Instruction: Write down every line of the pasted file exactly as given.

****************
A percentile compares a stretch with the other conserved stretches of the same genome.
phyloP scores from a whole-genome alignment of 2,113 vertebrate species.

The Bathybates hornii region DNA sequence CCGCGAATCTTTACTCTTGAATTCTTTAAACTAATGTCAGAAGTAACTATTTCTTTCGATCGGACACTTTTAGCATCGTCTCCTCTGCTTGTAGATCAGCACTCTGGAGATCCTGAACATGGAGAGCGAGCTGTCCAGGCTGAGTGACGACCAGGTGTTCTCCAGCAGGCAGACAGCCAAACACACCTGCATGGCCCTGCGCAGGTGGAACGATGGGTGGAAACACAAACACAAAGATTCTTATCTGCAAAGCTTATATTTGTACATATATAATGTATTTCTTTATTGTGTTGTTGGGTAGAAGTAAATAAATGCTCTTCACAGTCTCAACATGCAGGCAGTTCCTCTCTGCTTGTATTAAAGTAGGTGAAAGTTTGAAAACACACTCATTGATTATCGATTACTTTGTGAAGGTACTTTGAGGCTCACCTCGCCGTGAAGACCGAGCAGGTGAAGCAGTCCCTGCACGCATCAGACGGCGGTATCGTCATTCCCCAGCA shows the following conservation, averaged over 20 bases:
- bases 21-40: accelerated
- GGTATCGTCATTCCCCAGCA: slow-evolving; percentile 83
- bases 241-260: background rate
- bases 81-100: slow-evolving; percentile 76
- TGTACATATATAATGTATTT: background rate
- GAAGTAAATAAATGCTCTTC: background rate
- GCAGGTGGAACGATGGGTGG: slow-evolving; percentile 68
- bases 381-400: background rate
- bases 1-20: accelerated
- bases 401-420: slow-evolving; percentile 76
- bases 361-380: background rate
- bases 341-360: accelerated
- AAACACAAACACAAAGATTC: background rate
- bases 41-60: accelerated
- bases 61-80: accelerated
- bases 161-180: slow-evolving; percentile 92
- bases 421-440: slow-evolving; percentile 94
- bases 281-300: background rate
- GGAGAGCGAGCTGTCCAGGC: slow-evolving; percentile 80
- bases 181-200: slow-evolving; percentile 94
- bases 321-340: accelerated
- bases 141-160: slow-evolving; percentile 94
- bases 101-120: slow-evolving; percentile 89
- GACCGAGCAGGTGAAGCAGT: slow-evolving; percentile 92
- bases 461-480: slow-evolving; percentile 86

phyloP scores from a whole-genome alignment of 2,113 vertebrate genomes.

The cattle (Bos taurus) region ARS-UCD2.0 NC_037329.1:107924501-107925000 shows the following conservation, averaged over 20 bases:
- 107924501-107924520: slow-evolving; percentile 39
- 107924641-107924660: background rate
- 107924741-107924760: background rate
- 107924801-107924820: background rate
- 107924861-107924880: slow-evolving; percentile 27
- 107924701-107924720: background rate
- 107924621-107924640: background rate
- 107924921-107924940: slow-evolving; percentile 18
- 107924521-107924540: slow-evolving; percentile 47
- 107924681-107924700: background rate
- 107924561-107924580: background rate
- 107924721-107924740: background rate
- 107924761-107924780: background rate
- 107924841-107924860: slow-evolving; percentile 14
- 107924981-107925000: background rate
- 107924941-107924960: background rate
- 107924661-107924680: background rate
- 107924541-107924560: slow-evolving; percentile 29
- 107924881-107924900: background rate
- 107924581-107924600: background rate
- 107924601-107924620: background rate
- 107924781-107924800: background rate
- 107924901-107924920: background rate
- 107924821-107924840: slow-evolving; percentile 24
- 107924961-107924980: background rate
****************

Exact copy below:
A percentile compares a stretch with the other conserved stretches of the same genome.
phyloP scores from a whole-genome alignment of 2,113 vertebrate species.

The Bathybates hornii region DNA sequence CCGCGAATCTTTACTCTTGAATTCTTTAAACTAATGTCAGAAGTAACTATTTCTTTCGATCGGACACTTTTAGCATCGTCTCCTCTGCTTGTAGATCAGCACTCTGGAGATCCTGAACATGGAGAGCGAGCTGTCCAGGCTGAGTGACGACCAGGTGTTCTCCAGCAGGCAGACAGCCAAACACACCTGCATGGCCCTGCGCAGGTGGAACGATGGGTGGAAACACAAACACAAAGATTCTTATCTGCAAAGCTTATATTTGTACATATATAATGTATTTCTTTATTGTGTTGTTGGGTAGAAGTAAATAAATGCTCTTCACAGTCTCAACATGCAGGCAGTTCCTCTCTGCTTGTATTAAAGTAGGTGAAAGTTTGAAAACACACTCATTGATTATCGATTACTTTGTGAAGGTACTTTGAGGCTCACCTCGCCGTGAAGACCGAGCAGGTGAAGCAGTCCCTGCACGCATCAGACGGCGGTATCGTCATTCCCCAGCA shows the following conservation, averaged over 20 bases:
- bases 21-40: accelerated
- GGTATCGTCATTCCCCAGCA: slow-evolving; percentile 83
- bases 241-260: background rate
- bases 81-100: slow-evolving; percentile 76
- TGTACATATATAATGTATTT: background rate
- GAAGTAAATAAATGCTCTTC: background rate
- GCAGGTGGAACGATGGGTGG: slow-evolving; percentile 68
- bases 381-400: background rate
- bases 1-20: accelerated
- bases 401-420: slow-evolving; percentile 76
- bases 361-380: background rate
- bases 341-360: accelerated
- AAACACAAACACAAAGATTC: background rate
- bases 41-60: accelerated
- bases 61-80: accelerated
- bases 161-180: slow-evolving; percentile 92
- bases 421-440: slow-evolving; percentile 94
- bases 281-300: background rate
- GGAGAGCGAGCTGTCCAGGC: slow-evolving; percentile 80
- bases 181-200: slow-evolving; percentile 94
- bases 321-340: accelerated
- bases 141-160: slow-evolving; percentile 94
- bases 101-120: slow-evolving; percentile 89
- GACCGAGCAGGTGAAGCAGT: slow-evolving; percentile 92
- bases 461-480: slow-evolving; percentile 86

phyloP scores from a whole-genome alignment of 2,113 vertebrate genomes.

The cattle (Bos taurus) region ARS-UCD2.0 NC_037329.1:107924501-107925000 shows the following conservation, averaged over 20 bases:
- 107924501-107924520: slow-evolving; percentile 39
- 107924641-107924660: background rate
- 107924741-107924760: background rate
- 107924801-107924820: background rate
- 107924861-107924880: slow-evolving; percentile 27
- 107924701-107924720: background rate
- 107924621-107924640: background rate
- 107924921-107924940: slow-evolving; percentile 18
- 107924521-107924540: slow-evolving; percentile 47
- 107924681-107924700: background rate
- 107924561-107924580: background rate
- 107924721-107924740: background rate
- 107924761-107924780: background rate
- 107924841-107924860: slow-evolving; percentile 14
- 107924981-107925000: background rate
- 107924941-107924960: background rate
- 107924661-107924680: background rate
- 107924541-107924560: slow-evolving; percentile 29
- 107924881-107924900: background rate
- 107924581-107924600: background rate
- 107924601-107924620: background rate
- 107924781-107924800: background rate
- 107924901-107924920: background rate
- 107924821-107924840: slow-evolving; percentile 24
- 107924961-107924980: background rate